Cops Play Against Anacostia Youth in ‘Turkey Bowl’

Flag Football Opens the Door to More Than a Conversation

Officers from the Metropolitan Police Department play flag football with youth from the community on Nov. 17 at Anacostia Park in Southeast to help improve police-community relations. (Roy Lewis/The Washington Informer)
Officers from the Metropolitan Police Department play flag football with youth from the community on Nov. 17 at Anacostia Park in Southeast to help improve police-community relations. (Roy Lewis/The Washington Informer)

To their surprise, youth from the Anacostia community in Southeast faced some unlikely challengers in their annual flag football game: D.C. police officers.

The adolescents and a few willing officers came together for a Turkey Bowl and Thanksgiving dinner on Friday, Nov. 17 at Anacostia Park to begin a dialogue that will improve the perception of police.

“Today was a great first step in the right direction,” said Andrea Counts, executive director of The House DC, a community organization geared toward children. “We got to connect with Code 3, which is an organization of police officers who wants to build a relationship with the community. They came out for flag football and dinner.

“We want to make sure we get some workshops going, training, make sure we educate the cops on the community as well as them educating us on what they do and who they are,” Count said

In its 18th year, The House DC serves as safe space for kids year-round in the Anacostia community with programs, after-school care, dinner and Christian-based life skills.

Some of the teens from the The House DC had suspicions they were playing against cops, but they couldn’t be sure.

“We look just like them,” said Detective King Watts, a 28-year MPD veteran and native Washingtonian said. “A lot of times when they think of police they think of negative stuff, they don’t think we do the same things they do, or participate in the same sports they do. This is a way to show them we are just like they are.”

The youth defeated the police in flag football, then during dinner the officers revealed their identities.

“When they found out it was police officers, they did think it was pretty cool that they came out to play with them,” Counts said. “They were excited and they are looking forward to doing more things in the future with them.”

DeQuwan Smith, youth outreach manager at The House DC, said the idea of concealing the officers’ identity was to prevent any preconceived notions.

“We wanted to conceal their identities because we didn’t want anyone to get discouraged,” he said. “You know how one person will say, “I ain’t playing with them,” and then the rest will want to follow. I think this has definitely brought a different outlook that they are people just trying to do their job.

“The police get a pretty bad rap with the recent events going on in the community so we’re trying to give them the chance, and they want a chance to get closer to our youth and get over the fear that everybody seems to have,” Smith said.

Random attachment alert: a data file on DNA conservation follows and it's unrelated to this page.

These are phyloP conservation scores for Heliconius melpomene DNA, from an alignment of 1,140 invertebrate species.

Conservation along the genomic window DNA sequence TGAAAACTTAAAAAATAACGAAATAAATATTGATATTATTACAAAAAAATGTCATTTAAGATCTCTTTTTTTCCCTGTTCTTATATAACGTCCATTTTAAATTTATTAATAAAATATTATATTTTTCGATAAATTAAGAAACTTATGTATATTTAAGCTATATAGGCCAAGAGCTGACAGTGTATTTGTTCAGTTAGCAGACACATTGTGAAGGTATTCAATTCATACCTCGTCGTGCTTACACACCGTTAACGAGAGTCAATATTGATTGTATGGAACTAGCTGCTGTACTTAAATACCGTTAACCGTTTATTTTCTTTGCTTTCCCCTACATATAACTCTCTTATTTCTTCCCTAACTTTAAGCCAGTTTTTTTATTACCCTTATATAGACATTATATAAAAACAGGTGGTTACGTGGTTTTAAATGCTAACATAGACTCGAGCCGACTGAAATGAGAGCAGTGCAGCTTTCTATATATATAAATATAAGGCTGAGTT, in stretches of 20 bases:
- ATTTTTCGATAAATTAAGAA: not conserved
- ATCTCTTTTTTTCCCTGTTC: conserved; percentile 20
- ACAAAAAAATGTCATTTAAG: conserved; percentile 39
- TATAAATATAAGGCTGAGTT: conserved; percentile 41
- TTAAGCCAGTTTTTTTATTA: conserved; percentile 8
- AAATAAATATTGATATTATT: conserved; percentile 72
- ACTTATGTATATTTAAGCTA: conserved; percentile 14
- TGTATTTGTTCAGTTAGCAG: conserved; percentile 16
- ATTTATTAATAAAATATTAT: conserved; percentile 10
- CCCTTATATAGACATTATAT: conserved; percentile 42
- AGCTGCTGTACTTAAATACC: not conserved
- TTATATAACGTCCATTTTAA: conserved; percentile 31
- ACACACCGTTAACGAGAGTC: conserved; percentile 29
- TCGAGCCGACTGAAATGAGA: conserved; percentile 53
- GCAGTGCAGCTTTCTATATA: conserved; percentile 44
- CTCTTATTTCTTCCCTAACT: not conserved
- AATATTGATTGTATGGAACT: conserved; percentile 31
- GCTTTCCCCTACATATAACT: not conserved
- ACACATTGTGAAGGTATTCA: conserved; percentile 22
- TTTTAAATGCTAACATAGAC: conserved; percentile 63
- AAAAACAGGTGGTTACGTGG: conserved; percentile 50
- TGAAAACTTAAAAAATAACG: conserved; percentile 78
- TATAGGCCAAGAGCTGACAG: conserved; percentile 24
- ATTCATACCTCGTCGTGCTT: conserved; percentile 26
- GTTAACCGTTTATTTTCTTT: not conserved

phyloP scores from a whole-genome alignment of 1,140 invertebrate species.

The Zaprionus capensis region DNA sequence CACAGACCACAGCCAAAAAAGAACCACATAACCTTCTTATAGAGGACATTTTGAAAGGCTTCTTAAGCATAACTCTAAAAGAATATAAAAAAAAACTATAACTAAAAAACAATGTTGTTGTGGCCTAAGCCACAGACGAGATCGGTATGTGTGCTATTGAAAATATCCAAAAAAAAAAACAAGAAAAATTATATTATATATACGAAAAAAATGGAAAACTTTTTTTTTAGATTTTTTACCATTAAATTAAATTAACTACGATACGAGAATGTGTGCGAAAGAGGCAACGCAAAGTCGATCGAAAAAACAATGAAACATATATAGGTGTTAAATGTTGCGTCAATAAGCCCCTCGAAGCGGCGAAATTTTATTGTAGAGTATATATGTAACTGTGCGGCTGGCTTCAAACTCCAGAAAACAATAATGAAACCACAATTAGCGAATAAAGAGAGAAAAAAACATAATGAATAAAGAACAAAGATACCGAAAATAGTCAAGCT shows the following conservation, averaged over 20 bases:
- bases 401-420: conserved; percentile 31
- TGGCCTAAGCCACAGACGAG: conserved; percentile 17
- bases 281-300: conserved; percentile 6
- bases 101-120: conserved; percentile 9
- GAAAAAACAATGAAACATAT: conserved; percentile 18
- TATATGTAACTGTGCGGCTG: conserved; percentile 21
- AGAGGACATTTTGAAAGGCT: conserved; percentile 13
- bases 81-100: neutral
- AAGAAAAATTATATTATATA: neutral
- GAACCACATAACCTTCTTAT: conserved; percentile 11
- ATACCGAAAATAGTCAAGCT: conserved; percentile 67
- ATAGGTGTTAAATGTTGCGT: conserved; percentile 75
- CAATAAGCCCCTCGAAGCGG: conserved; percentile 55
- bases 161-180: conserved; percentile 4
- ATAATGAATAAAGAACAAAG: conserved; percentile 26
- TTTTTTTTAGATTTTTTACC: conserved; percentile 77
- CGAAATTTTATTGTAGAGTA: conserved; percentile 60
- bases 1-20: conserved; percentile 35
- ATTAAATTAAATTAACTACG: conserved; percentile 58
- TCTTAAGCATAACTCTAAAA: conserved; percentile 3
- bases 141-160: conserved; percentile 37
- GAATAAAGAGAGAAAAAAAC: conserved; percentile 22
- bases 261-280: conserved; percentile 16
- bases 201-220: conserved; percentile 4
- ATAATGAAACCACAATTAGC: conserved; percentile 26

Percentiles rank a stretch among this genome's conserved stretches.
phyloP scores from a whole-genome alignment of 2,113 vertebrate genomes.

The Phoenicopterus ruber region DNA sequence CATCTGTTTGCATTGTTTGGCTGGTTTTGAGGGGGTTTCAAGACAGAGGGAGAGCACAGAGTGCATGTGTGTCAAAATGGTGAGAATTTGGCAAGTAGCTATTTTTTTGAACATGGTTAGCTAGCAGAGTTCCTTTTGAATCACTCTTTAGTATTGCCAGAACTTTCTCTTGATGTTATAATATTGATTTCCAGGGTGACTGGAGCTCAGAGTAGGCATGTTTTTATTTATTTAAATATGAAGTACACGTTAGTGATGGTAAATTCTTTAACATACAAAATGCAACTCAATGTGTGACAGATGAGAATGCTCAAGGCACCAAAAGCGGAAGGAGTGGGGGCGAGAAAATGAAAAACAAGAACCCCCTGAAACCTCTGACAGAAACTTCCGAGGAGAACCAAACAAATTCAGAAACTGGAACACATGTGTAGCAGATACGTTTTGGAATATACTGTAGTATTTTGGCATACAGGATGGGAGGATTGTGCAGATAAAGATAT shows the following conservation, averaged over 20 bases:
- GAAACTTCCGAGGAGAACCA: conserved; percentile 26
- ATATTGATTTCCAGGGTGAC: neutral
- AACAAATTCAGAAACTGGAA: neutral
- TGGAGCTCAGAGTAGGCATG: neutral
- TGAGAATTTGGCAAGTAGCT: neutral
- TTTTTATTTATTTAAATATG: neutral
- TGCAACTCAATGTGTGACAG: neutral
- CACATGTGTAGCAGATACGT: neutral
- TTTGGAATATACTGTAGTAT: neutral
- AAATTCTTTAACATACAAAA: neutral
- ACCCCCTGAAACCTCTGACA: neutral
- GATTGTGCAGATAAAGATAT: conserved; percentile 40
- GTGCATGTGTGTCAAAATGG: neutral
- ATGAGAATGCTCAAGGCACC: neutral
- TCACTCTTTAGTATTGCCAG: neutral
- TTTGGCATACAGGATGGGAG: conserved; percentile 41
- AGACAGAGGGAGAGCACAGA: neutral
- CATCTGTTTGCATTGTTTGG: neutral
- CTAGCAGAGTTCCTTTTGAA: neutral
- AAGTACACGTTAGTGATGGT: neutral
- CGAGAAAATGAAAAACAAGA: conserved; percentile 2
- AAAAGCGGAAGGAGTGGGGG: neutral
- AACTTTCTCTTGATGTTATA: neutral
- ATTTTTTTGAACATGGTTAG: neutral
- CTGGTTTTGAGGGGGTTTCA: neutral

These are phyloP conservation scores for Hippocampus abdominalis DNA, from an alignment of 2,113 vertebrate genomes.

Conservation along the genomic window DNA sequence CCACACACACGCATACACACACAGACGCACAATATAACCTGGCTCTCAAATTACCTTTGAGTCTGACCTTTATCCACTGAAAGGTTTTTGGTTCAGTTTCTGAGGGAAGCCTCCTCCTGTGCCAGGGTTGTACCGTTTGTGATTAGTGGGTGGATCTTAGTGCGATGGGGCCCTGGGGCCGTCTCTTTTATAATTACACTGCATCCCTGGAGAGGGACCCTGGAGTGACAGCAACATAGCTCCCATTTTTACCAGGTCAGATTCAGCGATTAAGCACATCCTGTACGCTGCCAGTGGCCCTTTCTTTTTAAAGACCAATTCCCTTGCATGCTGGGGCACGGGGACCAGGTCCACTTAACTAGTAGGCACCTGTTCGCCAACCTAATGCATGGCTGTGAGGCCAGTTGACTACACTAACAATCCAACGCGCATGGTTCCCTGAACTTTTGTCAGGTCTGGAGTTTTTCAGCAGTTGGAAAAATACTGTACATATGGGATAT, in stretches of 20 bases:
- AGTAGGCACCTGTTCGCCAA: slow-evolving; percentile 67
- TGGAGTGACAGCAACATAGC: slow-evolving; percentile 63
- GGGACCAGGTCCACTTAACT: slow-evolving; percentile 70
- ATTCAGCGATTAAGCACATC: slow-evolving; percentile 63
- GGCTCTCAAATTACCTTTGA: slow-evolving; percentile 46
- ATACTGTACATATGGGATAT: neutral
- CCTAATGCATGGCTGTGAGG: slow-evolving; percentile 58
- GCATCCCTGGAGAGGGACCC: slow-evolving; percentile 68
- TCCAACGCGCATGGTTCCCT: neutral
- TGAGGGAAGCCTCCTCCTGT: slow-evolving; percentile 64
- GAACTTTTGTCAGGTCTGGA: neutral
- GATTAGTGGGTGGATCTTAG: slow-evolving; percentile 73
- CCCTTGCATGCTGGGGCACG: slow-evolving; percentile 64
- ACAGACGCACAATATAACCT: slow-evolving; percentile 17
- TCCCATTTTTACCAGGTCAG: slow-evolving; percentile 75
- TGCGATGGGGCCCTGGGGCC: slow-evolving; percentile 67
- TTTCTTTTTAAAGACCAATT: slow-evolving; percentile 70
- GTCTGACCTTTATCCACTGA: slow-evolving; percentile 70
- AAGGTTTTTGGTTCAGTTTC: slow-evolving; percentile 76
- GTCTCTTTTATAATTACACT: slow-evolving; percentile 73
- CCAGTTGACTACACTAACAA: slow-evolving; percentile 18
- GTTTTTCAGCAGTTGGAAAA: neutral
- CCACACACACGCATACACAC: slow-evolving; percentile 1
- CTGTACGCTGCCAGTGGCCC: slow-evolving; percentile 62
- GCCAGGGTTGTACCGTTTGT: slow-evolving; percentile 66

Kevin Copeland, D.C. area coordinator for Code 3, said that his organization will do more than just bring the community and police together.

“This is the first of a series of things we are going to do so that we can iron out some of our differences,” he said. “We want to get you guys back in school if you’re not in school. If you’re looking for apprenticeships programs, GED, job readiness, Code 3 will help, but we need your help as well.

“I’m a retired detective, 28 years on the police department and I’m back in the community working from a different perspective — I’m helping, I’m providing and I’m giving,” Copeland said to the youth at the dinner. “If you tell me you need something from the program, we are going to get that in the program to make this thing bigger and better.”

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About Sarafina Wright –Washington Informer Staff Writer 263 Articles

Sarafina Wright is a staff writer at the Washington Informer where she covers business, community events, education, health and politics. She also serves as the editor-in-chief of the WI Bridge, the Informer’s millennial publication.
A native of Charlotte, North Carolina, she attended Howard University, receiving a Bachelor of Arts in Journalism. A proud southern girl, her lineage can be traced to the Gullah people inhabiting the low-country of South Carolina. The history of the Gullah people and the Geechee Dialect can be found on the top floor of the National Museum of African American History and Culture.
In her spare time she enjoys watching either college football or the Food Channel and experimenting with make-up. When she’s not writing professionally she can be found blogging at www.sarafinasaid.com.
E-mail: Swright@washingtoninformer.com
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